Temelin high on the agenda again


Tuesday´s public hearing in Vienna on the results of an environmental impact study of the Czech Temelin nuclear power plant was accompanied by protests. Anti-nuclear activists tried to obstruct the entrance to the Vienna Hofburg Palace where the hearing was held. However, some observers saw at least a hint of a possible breakthrough in the Czech-Austrian deadlock. Lucie Krupickova has more:

Member of the European Commission for EU enlargement Andreas Herdina, considered the hearing a step in the right direction. On the other hand the Environment Minister for Lower Austria, Wolfgang Sobotka, claimed that answers given by Czech representatives to questions concerning Temelin´s safety were either insufficient or evasive. So did the hearing see any real progress? I asked Kery Skyring from Radio Austria International:

"I think that the fact that the hearing is being held and that there is a process under way does signify progress. There are different opinions in Austria, of course. You will find that the people from Austria closest to the Czech border, the regional politicians there will be very opposed to Temelin. But their position is different from that of the federal government and you have the Chancellor Wolfgang Schuessel saying ´We must follow the process, we must keep open the dialogue and I think that´s what´s important what is happening at the federal level."

Anti-nuclear activists condemned the hearing as "rubbish" and an attempt to vindicate the controversial plant 60 kilometres north of the Austrian border.

The truth remains that Temelin has been beset by a series of technical faults since it went on a test run last year. Upper Austrian governor Josef Puehringer fears that the hearing could be understood as a kind of final approval from Austria for the Temelin power plant to start full operation. Kery Skyring, however, does not think this would be the case:

"I mean, obviously that is his fear that this will rubber-stamp the whole Temelin thing and that Austria´s concerns about its relationship with the Czech Republic will lead the government to compromise its position or soften its position on Temelin. But if we look at what the minister responsible for the environment in Austria Wilhelm Molterer is saying: he´s saying ´OK, we´ve held this hearing, now there are still a lot more to do, a lot more information to be assembled, but the process that was agreed at Melk is going to be followed by this government and we´re not going to pull out at this stage. So, again, you have the national government - the coalition government - following a certain line which follows the Melk process, and you have the governor of upper Austria saying this is just going to rubber-stamp Temelin and we´re opposed to it."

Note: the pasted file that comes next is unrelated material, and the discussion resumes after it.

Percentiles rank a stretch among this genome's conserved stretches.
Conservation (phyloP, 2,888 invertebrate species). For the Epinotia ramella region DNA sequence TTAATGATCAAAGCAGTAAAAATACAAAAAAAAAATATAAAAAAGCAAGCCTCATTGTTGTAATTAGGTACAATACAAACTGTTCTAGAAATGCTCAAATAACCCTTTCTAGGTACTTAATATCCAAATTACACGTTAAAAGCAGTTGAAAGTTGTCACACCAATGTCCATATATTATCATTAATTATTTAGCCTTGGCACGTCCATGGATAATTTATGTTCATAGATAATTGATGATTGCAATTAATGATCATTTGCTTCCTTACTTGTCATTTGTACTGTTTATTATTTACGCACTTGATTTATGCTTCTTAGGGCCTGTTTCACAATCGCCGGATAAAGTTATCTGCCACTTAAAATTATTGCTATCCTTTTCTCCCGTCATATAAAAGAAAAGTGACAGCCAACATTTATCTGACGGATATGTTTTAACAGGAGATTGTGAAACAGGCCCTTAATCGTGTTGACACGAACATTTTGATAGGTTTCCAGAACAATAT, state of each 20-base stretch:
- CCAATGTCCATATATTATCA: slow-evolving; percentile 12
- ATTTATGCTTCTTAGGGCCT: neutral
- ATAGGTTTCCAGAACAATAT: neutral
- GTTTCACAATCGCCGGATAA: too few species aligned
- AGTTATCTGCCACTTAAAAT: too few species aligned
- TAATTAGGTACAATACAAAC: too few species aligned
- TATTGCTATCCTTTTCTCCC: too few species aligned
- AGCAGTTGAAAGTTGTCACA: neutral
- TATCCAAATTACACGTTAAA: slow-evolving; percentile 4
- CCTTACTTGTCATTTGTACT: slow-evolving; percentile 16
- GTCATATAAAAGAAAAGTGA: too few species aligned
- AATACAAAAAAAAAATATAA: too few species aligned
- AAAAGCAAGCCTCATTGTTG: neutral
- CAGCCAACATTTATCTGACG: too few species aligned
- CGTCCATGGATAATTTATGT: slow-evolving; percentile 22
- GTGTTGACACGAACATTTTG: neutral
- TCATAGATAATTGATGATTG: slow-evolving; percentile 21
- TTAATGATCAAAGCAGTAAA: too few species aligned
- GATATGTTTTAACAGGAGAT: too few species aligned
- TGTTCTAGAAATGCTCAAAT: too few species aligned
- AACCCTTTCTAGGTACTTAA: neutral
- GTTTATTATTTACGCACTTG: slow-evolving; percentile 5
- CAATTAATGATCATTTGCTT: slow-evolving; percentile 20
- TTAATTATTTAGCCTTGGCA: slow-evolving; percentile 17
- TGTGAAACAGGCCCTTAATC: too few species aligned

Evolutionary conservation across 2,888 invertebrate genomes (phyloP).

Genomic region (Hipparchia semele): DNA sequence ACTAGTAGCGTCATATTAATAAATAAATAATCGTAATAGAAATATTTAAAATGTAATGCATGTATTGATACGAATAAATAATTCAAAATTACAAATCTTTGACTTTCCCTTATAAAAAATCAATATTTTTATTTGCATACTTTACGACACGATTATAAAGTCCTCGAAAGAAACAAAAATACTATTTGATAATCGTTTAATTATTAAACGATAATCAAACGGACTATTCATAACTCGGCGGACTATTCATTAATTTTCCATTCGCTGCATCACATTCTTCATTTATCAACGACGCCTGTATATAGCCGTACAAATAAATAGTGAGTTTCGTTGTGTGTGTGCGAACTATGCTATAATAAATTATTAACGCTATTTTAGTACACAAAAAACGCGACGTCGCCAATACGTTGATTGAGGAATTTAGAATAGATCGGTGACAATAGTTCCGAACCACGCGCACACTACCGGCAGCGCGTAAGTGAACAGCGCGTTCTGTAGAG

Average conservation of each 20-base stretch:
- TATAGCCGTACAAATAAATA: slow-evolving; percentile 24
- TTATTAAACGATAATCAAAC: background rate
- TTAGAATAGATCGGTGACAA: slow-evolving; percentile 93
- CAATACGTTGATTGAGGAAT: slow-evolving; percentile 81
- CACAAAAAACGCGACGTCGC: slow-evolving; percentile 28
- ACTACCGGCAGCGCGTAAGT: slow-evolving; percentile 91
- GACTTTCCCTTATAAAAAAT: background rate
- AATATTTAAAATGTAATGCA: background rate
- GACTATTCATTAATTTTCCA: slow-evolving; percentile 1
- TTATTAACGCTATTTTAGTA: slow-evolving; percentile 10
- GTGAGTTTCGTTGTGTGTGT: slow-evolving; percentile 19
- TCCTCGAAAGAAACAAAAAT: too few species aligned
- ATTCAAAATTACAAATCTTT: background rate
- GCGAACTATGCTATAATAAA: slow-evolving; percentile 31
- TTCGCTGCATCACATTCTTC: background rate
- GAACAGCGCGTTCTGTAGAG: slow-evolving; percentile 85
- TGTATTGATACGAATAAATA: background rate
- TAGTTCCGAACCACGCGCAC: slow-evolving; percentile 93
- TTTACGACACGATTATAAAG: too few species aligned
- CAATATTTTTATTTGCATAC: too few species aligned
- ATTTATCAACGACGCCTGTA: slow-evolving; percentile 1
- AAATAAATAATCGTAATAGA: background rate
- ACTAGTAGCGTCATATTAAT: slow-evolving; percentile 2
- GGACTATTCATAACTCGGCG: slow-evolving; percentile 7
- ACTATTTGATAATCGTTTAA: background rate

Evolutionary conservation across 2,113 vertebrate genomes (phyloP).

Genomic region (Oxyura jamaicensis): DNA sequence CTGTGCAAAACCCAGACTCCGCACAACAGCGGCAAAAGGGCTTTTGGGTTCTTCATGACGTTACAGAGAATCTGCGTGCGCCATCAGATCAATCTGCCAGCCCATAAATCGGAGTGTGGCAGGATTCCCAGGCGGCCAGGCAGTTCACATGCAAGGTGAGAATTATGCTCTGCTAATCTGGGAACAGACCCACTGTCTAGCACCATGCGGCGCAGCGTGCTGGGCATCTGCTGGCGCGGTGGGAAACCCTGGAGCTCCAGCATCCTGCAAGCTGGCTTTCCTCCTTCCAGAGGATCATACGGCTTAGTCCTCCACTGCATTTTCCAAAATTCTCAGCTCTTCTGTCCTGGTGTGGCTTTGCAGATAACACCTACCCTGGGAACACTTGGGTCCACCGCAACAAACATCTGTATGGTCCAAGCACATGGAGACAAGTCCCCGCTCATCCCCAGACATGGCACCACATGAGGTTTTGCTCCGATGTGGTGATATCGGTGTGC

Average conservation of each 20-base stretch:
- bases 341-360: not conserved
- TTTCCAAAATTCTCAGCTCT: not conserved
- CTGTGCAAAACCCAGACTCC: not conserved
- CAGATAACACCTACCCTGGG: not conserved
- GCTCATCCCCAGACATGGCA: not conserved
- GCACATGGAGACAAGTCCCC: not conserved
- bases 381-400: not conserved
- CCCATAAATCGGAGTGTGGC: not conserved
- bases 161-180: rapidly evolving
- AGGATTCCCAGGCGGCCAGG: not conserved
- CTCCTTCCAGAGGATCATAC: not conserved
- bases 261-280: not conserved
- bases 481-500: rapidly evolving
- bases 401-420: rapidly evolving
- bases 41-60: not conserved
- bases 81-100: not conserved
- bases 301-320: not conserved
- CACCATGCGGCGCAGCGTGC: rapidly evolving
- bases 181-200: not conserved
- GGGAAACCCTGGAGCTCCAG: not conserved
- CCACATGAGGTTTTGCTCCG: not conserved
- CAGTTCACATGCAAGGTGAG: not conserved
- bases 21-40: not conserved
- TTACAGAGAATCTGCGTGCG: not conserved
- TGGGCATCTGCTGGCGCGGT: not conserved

The Austrian far-right Freedom Party said on Tuesday it would launch a nationwide petition next month to veto Czech EU membership if the Temelin nuclear plant went fully operational. Party leader in Upper Austria province Hans Achatz said in Linz that a veto would be the only possibility, because the Czech government and the operators of Temelin apparently do not understand any other language. At the same time in Vienna, Chancellor Wolfgang Schuessel ruled out any possibility of an Austrian veto against the Czech Republic's accession to the EU. As he said the Austrian government is not playing with vetoes, but trying to offer solutions.

Author: Lucie Krupičková
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